I would think that valid Wikipedia articles can indeed
"original research" by others outside Wikipedia, as articles should
arise from the gathering of information from various sources (a
process called research?) with the result of an article unique to
On Wikipedia though, the term has been hijacked to some degree to
include a much narrower category of work - namely those consisting of
original conclusions, original theories, etc. By and large though,
such work falls into a category that common sense would dictate
shouldn't be on Wikipedia, for the reasons outlined by Jimbo.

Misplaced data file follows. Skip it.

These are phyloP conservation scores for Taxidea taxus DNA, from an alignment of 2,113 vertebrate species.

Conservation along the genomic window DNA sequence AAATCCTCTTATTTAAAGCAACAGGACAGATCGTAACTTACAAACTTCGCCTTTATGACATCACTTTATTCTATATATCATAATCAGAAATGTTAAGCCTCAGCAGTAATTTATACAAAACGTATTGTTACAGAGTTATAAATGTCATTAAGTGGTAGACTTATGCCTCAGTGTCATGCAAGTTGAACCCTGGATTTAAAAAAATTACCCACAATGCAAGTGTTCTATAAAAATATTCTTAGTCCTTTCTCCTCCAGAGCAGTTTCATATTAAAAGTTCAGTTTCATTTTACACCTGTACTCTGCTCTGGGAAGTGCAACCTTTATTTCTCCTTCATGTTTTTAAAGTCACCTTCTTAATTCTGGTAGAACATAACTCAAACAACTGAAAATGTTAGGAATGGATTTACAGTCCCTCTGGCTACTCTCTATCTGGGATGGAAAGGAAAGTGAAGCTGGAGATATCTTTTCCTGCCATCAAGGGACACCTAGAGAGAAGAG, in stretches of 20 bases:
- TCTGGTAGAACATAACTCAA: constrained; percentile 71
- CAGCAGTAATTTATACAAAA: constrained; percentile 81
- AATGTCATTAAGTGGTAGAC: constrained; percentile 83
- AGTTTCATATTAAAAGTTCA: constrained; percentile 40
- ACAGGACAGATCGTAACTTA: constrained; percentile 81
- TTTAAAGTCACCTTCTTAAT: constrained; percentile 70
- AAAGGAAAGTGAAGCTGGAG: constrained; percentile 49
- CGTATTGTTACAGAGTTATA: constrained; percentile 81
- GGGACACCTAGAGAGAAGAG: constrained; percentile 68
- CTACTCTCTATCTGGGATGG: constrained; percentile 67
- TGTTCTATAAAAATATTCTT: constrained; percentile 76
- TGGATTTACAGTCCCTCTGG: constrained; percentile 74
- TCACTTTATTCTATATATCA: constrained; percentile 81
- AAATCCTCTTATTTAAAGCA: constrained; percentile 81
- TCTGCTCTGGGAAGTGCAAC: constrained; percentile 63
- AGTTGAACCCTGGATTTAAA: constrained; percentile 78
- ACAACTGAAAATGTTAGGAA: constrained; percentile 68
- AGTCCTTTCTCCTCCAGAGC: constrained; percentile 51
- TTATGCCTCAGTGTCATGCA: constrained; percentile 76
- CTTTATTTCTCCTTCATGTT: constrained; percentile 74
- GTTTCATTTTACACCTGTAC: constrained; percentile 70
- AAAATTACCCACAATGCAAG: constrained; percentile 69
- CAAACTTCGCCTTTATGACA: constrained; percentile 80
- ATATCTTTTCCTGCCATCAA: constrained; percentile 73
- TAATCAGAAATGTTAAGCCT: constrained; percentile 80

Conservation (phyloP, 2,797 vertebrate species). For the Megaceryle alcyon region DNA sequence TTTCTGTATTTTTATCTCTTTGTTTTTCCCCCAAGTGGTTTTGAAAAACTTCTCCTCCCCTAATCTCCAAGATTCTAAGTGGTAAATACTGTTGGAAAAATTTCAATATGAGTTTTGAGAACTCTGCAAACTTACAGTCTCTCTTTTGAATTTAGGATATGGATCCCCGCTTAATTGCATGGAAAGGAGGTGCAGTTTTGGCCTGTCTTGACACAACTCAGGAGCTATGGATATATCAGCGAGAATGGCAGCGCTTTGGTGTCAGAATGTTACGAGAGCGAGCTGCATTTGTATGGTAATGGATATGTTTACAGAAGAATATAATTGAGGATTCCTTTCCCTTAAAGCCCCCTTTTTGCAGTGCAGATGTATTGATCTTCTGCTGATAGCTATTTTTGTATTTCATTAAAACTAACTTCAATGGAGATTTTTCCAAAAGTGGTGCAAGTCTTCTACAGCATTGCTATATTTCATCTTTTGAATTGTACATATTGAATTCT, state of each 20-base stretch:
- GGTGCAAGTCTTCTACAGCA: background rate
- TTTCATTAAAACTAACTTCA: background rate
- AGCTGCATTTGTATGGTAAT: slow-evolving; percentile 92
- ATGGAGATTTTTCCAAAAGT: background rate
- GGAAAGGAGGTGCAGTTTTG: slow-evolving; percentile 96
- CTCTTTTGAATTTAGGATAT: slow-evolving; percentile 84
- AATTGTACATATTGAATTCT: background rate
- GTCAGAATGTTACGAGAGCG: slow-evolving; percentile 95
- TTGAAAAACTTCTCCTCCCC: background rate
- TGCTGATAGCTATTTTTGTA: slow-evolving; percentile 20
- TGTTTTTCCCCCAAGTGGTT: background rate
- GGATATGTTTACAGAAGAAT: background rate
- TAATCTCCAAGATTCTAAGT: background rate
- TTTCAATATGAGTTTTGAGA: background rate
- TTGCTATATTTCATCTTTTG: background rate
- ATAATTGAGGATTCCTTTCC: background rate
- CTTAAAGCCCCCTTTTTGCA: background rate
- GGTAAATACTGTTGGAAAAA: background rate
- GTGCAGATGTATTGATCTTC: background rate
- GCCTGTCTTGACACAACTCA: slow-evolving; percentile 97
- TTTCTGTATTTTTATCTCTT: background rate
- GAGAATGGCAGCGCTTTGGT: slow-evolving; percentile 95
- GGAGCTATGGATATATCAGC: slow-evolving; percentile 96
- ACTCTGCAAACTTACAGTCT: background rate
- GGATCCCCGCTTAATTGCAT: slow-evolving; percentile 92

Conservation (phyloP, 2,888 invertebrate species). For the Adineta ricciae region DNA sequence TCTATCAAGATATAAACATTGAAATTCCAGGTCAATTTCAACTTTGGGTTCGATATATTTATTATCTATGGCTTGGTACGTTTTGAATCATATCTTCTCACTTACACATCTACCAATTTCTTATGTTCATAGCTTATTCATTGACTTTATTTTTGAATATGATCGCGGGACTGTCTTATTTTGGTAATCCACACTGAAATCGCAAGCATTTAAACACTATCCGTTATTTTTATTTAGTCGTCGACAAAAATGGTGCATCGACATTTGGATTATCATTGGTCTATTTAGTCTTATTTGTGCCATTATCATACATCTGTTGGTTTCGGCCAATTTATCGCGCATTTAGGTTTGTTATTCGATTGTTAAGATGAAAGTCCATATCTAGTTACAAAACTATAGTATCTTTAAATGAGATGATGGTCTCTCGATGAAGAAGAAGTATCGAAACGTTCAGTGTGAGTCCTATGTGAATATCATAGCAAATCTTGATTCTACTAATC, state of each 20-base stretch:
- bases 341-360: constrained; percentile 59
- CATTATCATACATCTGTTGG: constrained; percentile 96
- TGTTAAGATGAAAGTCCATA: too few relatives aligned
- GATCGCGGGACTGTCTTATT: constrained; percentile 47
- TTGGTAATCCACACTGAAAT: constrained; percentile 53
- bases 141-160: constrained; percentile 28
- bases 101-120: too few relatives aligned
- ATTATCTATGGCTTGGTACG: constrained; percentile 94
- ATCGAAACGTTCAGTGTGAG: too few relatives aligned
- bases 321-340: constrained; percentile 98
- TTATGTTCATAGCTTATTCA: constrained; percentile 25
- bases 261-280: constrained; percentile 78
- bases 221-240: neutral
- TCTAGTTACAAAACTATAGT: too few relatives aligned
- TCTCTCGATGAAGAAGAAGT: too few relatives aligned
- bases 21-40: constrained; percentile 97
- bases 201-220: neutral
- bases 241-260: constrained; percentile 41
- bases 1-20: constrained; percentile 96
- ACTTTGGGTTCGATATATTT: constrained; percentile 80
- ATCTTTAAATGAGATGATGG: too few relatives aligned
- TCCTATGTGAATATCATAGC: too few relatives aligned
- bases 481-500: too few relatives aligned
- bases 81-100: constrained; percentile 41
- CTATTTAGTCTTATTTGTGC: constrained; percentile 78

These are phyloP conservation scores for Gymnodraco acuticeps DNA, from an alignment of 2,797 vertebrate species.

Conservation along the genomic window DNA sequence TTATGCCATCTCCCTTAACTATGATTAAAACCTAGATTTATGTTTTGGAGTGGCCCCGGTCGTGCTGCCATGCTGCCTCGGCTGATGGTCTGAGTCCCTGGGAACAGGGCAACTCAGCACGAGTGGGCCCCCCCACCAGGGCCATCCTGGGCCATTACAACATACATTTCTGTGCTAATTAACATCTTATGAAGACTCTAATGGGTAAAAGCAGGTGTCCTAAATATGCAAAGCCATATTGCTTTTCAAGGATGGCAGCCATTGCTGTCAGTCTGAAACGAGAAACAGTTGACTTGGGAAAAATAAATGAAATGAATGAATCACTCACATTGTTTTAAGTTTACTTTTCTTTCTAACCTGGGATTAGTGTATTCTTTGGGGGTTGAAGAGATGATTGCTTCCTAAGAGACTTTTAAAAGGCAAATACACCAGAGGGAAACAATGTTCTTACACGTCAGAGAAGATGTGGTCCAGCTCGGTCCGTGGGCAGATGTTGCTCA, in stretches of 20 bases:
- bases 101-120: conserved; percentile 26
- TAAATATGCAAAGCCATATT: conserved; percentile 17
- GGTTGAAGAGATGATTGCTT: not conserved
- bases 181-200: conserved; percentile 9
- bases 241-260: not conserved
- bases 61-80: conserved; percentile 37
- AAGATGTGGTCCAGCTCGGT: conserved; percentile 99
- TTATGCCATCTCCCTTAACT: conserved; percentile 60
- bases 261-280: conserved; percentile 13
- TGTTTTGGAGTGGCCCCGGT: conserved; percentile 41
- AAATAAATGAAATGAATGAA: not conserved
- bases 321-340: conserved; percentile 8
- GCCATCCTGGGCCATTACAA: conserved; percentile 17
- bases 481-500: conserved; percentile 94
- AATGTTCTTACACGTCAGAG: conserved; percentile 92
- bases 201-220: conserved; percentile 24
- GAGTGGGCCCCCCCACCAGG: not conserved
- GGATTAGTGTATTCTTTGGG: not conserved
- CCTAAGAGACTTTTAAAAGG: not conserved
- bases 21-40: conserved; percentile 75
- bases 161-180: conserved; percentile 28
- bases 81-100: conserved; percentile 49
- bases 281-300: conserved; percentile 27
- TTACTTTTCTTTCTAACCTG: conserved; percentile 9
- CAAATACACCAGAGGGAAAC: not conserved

I think this is probably the reason for any confusion over the term
"original research". I could be wrong of course!
Well, I'd expand the ban on "original research" slightly further than
just that. An article that makes no new low-level claims, but
nonethless synthesizes work in a non-standard way, is effectively
original research that I think we ought not to publish. This comes up
most often in history, where there is a tendency by some Wikipedians to
produce novel narratives and historical interpretations with citation to
primary sources to back up their interpretation of events. Even if
their citations are accurate, Wikipedia's poorly equipped to judge
whether their particular synthesis of the available information is a
A better approach, IMO, is to report more generally what syntheses are
accepted by people working in the field. In the common case where there
are multiple competing narratives, then we ought to report that as well.